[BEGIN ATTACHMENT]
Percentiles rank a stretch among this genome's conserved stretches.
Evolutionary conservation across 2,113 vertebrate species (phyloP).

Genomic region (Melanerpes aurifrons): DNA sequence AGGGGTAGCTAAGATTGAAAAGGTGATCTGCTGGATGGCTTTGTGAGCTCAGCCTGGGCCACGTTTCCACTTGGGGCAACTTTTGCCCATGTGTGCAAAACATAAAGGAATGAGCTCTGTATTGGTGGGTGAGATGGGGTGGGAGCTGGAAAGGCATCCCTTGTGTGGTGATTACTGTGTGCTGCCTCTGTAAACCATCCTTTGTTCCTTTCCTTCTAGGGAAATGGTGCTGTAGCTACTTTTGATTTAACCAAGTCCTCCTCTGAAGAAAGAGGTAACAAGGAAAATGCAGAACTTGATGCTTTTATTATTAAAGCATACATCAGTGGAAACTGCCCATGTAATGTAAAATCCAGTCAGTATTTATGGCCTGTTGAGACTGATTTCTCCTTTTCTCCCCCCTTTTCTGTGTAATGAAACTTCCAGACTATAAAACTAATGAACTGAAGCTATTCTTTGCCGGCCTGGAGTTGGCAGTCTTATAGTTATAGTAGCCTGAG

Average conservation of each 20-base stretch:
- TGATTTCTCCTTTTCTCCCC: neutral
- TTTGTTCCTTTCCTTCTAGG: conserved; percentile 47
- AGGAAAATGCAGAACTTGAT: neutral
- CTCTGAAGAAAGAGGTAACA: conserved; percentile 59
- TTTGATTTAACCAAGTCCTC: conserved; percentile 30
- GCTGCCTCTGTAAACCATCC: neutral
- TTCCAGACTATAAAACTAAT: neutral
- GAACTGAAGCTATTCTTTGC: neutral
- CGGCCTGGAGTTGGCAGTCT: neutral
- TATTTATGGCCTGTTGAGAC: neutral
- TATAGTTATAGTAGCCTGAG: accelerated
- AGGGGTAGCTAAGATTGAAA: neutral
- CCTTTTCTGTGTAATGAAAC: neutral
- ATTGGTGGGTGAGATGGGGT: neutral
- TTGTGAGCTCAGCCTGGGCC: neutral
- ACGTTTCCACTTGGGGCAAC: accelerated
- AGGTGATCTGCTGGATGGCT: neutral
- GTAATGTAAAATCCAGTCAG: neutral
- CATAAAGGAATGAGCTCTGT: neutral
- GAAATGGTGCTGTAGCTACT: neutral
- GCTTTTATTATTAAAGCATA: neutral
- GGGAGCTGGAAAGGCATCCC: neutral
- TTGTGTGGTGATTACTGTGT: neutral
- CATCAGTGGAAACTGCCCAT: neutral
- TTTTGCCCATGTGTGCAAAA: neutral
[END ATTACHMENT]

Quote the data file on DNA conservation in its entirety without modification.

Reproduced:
Percentiles rank a stretch among this genome's conserved stretches.
Evolutionary conservation across 2,113 vertebrate species (phyloP).

Genomic region (Melanerpes aurifrons): DNA sequence AGGGGTAGCTAAGATTGAAAAGGTGATCTGCTGGATGGCTTTGTGAGCTCAGCCTGGGCCACGTTTCCACTTGGGGCAACTTTTGCCCATGTGTGCAAAACATAAAGGAATGAGCTCTGTATTGGTGGGTGAGATGGGGTGGGAGCTGGAAAGGCATCCCTTGTGTGGTGATTACTGTGTGCTGCCTCTGTAAACCATCCTTTGTTCCTTTCCTTCTAGGGAAATGGTGCTGTAGCTACTTTTGATTTAACCAAGTCCTCCTCTGAAGAAAGAGGTAACAAGGAAAATGCAGAACTTGATGCTTTTATTATTAAAGCATACATCAGTGGAAACTGCCCATGTAATGTAAAATCCAGTCAGTATTTATGGCCTGTTGAGACTGATTTCTCCTTTTCTCCCCCCTTTTCTGTGTAATGAAACTTCCAGACTATAAAACTAATGAACTGAAGCTATTCTTTGCCGGCCTGGAGTTGGCAGTCTTATAGTTATAGTAGCCTGAG

Average conservation of each 20-base stretch:
- TGATTTCTCCTTTTCTCCCC: neutral
- TTTGTTCCTTTCCTTCTAGG: conserved; percentile 47
- AGGAAAATGCAGAACTTGAT: neutral
- CTCTGAAGAAAGAGGTAACA: conserved; percentile 59
- TTTGATTTAACCAAGTCCTC: conserved; percentile 30
- GCTGCCTCTGTAAACCATCC: neutral
- TTCCAGACTATAAAACTAAT: neutral
- GAACTGAAGCTATTCTTTGC: neutral
- CGGCCTGGAGTTGGCAGTCT: neutral
- TATTTATGGCCTGTTGAGAC: neutral
- TATAGTTATAGTAGCCTGAG: accelerated
- AGGGGTAGCTAAGATTGAAA: neutral
- CCTTTTCTGTGTAATGAAAC: neutral
- ATTGGTGGGTGAGATGGGGT: neutral
- TTGTGAGCTCAGCCTGGGCC: neutral
- ACGTTTCCACTTGGGGCAAC: accelerated
- AGGTGATCTGCTGGATGGCT: neutral
- GTAATGTAAAATCCAGTCAG: neutral
- CATAAAGGAATGAGCTCTGT: neutral
- GAAATGGTGCTGTAGCTACT: neutral
- GCTTTTATTATTAAAGCATA: neutral
- GGGAGCTGGAAAGGCATCCC: neutral
- TTGTGTGGTGATTACTGTGT: neutral
- CATCAGTGGAAACTGCCCAT: neutral
- TTTTGCCCATGTGTGCAAAA: neutral